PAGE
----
very interesting articles on CFM and makeup air; 250 cfm suffices

scrappy25May 29, 2013

In my search for information on makeup air requirements in Maryland I found this very interesting article on "green building advisor" which seems to be against the norm here on gardenweb for large and powerful ventilation systems. Obviously this article is intended for the usual kitchen and not those fiery Wolf type gas ranges.The author describes his difficulty in getting information on MUA installation from GE and concludes that 250 cfm is sufficient for most residential kitchens. I'm interested in what the kitchen designers and semi-pros (including self taught ones) think of this article.

I linked the mail one below but here are two other related articles from the same website.

http://www.greenbuildingadvisor.com/blogs/dept/green-building-curmudgeon/why-range-hoods-don-t-work

http://www.greenbuildingadvisor.com/blogs/dept/qa-spotlight/dealing-high-capacity-range-hood

Don't throw stones, i am not affiliated with this company, just earnestly seeking advice on this confusing and seemingly controversial subject.

Here is a link that might be useful: Makeup air discussion

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rovo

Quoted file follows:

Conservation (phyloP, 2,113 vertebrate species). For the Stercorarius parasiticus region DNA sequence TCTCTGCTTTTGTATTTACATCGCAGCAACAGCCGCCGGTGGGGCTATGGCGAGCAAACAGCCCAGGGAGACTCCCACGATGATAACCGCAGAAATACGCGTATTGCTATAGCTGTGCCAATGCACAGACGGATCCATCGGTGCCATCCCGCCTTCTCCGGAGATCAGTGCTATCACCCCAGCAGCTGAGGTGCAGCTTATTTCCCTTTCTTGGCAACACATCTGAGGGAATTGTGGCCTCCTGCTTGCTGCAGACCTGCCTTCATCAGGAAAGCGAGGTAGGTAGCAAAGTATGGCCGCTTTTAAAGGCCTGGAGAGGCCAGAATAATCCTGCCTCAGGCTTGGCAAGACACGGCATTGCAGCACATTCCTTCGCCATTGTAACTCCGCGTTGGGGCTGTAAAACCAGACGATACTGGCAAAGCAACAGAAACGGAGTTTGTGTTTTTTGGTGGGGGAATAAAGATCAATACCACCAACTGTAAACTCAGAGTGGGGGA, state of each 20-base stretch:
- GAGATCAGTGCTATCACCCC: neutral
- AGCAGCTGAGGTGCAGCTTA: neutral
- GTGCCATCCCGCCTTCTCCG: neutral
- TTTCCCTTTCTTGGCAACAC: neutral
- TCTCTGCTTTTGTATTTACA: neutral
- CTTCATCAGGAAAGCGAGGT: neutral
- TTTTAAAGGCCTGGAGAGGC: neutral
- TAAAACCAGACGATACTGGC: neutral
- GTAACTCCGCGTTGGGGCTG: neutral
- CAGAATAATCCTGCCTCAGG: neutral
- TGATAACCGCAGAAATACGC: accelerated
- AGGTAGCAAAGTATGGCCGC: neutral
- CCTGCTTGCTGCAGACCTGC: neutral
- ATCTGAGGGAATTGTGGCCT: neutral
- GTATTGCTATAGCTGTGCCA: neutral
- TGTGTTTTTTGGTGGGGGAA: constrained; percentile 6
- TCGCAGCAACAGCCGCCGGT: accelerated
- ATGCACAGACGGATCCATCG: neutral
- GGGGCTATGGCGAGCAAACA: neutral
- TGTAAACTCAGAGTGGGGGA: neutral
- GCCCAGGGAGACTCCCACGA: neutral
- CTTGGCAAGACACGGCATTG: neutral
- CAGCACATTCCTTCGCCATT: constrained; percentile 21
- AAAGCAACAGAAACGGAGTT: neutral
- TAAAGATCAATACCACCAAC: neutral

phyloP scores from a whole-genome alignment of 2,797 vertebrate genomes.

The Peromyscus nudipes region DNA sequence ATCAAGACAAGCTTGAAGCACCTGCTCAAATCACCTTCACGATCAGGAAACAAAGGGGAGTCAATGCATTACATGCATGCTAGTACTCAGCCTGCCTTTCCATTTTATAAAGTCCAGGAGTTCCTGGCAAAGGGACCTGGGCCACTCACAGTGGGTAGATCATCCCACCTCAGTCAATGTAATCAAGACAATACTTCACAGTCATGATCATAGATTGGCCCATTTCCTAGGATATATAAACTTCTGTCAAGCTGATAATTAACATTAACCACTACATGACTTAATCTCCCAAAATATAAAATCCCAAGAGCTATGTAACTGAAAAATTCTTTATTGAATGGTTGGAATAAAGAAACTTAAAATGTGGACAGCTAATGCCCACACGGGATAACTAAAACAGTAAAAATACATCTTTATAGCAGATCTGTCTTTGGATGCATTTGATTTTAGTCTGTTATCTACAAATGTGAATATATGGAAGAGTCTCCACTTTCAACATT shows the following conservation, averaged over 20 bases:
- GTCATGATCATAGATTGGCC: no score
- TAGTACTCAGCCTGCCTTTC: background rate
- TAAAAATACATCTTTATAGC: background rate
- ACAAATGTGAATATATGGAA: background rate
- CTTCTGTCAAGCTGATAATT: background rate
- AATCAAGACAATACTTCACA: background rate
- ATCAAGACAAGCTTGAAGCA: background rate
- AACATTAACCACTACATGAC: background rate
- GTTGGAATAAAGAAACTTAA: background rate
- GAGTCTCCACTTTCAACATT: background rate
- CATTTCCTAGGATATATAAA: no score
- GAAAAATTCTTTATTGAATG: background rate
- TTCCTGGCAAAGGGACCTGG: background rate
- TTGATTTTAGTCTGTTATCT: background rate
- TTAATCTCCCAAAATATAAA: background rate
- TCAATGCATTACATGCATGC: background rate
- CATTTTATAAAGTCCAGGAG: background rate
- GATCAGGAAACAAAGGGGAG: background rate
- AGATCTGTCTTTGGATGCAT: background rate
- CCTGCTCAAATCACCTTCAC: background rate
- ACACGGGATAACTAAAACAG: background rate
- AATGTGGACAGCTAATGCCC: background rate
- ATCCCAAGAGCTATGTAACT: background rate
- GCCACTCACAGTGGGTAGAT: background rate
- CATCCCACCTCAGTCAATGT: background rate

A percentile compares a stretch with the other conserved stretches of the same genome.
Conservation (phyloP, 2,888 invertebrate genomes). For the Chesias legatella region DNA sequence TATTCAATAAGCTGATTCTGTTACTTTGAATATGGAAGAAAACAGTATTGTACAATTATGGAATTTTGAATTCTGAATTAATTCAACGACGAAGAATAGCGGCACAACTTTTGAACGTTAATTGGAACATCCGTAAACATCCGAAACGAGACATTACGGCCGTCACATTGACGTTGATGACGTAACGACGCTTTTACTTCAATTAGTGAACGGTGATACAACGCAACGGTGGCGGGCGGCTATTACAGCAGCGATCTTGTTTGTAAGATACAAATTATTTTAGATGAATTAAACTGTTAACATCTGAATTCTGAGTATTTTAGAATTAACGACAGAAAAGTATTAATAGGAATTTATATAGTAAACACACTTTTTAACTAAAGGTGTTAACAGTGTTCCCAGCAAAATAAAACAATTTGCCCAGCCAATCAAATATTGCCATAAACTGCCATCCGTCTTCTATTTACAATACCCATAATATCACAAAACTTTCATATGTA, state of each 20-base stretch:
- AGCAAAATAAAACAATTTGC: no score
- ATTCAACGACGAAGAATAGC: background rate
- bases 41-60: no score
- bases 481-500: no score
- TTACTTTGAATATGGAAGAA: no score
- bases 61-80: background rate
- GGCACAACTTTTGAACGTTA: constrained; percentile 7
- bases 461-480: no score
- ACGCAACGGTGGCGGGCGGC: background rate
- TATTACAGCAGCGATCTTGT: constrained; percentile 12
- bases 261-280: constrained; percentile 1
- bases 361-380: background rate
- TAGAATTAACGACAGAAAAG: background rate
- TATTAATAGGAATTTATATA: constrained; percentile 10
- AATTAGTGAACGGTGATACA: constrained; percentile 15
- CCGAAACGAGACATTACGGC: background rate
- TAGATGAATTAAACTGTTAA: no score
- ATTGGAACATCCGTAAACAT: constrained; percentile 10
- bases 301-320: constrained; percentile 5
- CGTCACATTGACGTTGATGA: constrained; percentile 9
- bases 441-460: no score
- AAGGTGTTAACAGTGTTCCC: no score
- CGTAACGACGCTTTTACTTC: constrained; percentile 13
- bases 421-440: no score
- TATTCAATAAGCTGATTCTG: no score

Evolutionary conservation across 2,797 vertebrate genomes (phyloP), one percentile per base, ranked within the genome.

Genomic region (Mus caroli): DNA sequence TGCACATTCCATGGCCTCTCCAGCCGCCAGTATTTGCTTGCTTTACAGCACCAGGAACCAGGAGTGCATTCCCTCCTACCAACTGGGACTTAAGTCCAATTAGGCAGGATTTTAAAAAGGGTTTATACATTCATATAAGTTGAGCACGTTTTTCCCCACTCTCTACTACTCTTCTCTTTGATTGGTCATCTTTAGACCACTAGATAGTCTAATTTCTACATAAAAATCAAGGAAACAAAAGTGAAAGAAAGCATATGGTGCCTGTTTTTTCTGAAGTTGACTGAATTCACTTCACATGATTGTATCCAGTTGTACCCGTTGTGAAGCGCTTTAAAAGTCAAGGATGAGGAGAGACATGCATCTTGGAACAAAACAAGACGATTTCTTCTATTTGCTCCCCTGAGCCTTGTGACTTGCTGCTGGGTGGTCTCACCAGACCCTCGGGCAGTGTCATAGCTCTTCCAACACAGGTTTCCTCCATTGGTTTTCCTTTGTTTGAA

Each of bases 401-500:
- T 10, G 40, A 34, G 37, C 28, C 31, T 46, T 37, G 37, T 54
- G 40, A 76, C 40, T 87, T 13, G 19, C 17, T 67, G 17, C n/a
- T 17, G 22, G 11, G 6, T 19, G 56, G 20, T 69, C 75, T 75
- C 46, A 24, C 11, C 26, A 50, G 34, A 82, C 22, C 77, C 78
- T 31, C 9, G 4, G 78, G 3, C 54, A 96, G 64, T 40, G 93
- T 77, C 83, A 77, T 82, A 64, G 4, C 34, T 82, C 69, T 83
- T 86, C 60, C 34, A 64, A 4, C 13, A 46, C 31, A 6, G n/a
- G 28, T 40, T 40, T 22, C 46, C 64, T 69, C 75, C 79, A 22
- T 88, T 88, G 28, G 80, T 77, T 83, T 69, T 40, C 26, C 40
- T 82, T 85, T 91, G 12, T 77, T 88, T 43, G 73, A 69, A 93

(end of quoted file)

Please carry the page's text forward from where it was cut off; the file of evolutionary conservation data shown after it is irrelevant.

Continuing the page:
Unfortunately, I can't help you with an expert opinion but wanted to say that I share your pain! I tried forever to figure out the MUA requirements for my municipality and spoke to all the local experts, who acted like they had never pondered the question and thought I was nuts. In the end, I found the same article you linked and realized that for our meager needs, 250 CFM was probably ok. I'm sure some will disagree, and many here have far more powerful range hood requirements, so I think the best you can do is use your best judgement given your unique circumstances. I'll just keep opening that window as usual and powering up my standard grade vent hood!

    Bookmark   May 29, 2013 at 10:16AM
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palimpsest

I've read a few articles on the necessary amount of ventilation and they tend to be toward the lower ends of CFM, 200s to 400s.

GW is the first place where I was made aware that your range hood was supposed to be able to suck a tennis ball through a garden hose.

    Bookmark   May 29, 2013 at 10:25AM
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ck_squared

"GW is the first place where I was made aware that your range hood was supposed to be able to suck a tennis ball through a garden hose."

Same here. My GC, who has been in the business for years, assures me that the guidelines for our area are more than sufficient for the home cook. When we remodel, we'll be using a hood with 290 cfm on our 36" gas rangetop. I am not worried and trust his expertise.

    Bookmark   May 29, 2013 at 10:42AM
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marti8a